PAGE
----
A 2009 Jackson shaving mill system complete with drying mill is operated in a secondary building, the 2,500 square-foot space which was the company’s original unheated building. Little River also has a 2,000 square-foot heated shop for maintenance and a 1,400 square-foot loading area. The brothers have two trailers, a Freightliner and an International, but they are hoping to purchase two more.

            Both brothers work the company together, but Greg mainly handles the resawing for Little River’s unique pallet niche. Weekly the company cranks out from 10,000 to 12,000 pallets. Until 2009, the quantity was around 20,000 pallets per week, but the poor economy affected them like everyone else. Tom is quick to admit that his pallets are not typical. His mats are a specially designed product for Little River’s main customer, a national furniture company. These mat sizes vary with nearly 70 different specifications per week depending on its customer’s needs. The biggest volume mat is a 2-ft. square pallet, built from ˝-inch thick boards. These small mats are disposable furniture packaging pallets that are secured within cardboard boxes for furniture shipment. On the other extreme, the Bolands also produce large (4 ft. x 7 ft.) heavy-duty warehouse pallets for this customer’s in-house needs as well.  Each 100-mat unit rests on skids, which are also produced by Little River.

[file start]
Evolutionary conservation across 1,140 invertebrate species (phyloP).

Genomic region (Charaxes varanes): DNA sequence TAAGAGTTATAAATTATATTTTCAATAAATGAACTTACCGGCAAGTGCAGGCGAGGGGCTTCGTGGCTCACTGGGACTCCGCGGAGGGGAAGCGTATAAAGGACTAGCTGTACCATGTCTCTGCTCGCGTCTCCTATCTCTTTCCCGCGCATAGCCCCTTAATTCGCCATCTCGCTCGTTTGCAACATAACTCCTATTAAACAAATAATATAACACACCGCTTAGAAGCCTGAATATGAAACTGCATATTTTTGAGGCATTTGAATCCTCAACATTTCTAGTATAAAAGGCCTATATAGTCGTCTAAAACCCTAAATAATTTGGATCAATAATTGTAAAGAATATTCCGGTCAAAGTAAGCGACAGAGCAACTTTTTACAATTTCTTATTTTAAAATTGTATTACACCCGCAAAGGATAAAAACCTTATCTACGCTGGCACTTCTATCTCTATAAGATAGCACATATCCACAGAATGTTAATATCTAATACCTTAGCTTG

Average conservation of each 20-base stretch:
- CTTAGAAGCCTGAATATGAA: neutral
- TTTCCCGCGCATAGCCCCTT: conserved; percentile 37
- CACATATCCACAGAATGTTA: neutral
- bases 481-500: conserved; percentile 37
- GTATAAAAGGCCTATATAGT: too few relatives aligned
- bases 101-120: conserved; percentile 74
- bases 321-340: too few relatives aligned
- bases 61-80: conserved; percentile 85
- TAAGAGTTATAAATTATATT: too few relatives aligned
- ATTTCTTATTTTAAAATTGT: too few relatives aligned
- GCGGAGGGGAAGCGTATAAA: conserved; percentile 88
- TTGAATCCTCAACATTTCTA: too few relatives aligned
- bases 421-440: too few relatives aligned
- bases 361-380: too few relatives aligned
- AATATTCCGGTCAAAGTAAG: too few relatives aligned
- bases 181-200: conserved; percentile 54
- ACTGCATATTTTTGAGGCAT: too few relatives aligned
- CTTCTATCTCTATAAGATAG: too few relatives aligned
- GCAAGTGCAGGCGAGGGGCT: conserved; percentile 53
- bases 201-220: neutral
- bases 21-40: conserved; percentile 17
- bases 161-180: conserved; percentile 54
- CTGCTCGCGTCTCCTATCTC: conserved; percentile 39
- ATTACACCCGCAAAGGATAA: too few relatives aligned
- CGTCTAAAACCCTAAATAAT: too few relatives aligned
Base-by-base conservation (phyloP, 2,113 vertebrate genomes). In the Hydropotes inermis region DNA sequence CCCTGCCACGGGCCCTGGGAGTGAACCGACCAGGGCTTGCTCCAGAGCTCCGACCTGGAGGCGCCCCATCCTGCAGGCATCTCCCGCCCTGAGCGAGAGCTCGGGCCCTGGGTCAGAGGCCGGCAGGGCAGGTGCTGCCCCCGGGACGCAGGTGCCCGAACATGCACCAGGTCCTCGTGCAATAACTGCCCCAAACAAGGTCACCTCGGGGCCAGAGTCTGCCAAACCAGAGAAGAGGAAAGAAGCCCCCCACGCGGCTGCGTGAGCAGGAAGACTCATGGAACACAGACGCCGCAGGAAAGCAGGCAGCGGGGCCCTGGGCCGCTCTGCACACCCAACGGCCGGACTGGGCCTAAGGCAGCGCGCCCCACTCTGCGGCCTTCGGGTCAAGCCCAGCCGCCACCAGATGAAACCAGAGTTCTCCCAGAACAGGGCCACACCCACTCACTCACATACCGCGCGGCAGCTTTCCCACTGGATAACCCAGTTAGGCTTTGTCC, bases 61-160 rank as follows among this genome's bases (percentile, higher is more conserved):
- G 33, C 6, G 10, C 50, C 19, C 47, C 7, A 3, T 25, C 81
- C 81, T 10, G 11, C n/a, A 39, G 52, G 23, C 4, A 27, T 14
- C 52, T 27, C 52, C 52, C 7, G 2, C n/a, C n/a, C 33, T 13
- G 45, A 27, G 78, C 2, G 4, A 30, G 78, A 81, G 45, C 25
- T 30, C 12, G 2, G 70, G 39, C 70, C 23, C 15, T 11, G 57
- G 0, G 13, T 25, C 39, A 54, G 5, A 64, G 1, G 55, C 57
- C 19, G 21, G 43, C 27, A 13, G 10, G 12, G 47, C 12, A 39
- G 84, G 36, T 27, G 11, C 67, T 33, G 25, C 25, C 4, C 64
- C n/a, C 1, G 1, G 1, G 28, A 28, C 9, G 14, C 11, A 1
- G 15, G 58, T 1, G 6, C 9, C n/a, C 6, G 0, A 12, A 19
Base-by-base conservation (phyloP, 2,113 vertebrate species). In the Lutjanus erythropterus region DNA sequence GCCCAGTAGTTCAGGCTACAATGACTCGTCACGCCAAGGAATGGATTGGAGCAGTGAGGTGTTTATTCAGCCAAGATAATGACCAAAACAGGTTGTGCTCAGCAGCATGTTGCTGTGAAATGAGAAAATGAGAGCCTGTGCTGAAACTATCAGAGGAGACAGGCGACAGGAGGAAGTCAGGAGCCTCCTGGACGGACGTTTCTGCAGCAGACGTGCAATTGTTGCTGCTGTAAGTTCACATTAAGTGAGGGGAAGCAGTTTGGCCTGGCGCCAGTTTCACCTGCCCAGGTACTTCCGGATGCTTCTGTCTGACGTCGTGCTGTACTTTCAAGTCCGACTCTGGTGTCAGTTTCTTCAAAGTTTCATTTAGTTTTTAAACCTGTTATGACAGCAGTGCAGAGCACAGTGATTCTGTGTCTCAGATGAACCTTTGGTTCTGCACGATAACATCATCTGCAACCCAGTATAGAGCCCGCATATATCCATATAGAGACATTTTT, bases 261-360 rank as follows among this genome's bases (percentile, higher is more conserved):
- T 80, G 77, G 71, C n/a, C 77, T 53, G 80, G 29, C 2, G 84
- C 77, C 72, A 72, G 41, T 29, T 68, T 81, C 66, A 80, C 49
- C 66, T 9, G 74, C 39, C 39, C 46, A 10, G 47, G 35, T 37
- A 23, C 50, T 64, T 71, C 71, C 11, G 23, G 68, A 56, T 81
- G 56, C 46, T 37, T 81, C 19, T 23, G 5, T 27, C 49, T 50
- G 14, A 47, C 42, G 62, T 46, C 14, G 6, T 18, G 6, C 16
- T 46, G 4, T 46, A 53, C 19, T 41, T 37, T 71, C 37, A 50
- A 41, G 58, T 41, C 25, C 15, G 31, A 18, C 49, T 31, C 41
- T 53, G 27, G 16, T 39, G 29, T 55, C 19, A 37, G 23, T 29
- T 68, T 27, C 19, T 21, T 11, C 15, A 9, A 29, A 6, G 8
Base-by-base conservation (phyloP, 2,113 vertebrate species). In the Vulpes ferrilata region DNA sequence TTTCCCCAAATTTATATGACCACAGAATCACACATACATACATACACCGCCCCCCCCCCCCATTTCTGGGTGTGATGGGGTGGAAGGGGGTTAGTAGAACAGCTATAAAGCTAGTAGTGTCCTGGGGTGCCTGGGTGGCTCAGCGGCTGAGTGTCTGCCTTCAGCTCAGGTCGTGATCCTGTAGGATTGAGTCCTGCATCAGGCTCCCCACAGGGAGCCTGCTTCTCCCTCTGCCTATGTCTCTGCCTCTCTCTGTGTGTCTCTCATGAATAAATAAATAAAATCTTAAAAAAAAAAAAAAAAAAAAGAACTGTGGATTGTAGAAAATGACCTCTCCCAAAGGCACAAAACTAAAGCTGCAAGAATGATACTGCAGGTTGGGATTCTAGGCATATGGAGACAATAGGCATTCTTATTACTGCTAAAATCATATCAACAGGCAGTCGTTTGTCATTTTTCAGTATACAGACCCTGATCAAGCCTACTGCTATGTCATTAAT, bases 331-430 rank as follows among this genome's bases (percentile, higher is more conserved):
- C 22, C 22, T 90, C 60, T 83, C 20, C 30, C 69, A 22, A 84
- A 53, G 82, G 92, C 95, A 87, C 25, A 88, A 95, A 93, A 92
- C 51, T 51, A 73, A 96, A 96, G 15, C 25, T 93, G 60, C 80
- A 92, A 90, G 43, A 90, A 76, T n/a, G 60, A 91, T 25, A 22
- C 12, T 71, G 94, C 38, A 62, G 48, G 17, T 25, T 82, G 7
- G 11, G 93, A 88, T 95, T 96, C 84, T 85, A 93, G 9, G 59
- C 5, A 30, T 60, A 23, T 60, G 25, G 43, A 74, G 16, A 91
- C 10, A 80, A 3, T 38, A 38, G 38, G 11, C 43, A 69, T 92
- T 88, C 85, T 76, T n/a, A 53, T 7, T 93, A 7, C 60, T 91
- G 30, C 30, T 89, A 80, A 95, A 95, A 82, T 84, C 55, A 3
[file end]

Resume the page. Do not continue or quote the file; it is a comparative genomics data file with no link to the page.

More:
Tom explained that Little River literally jumped into this niche within a week. They had been anticipating a change within their company for some time especially within their pallet market. So when they were approached by their now main customer, who’s located less than two miles from their facility, they seized the opportunity.

            “When you see a chance to make a profit you’ve got to make a quick decision to make it all happen. The need was immediate and we needed to act fast,” stated Tom. “I suppose it runs in our family’s Irish blood. We’re following in our dad’s footsteps.”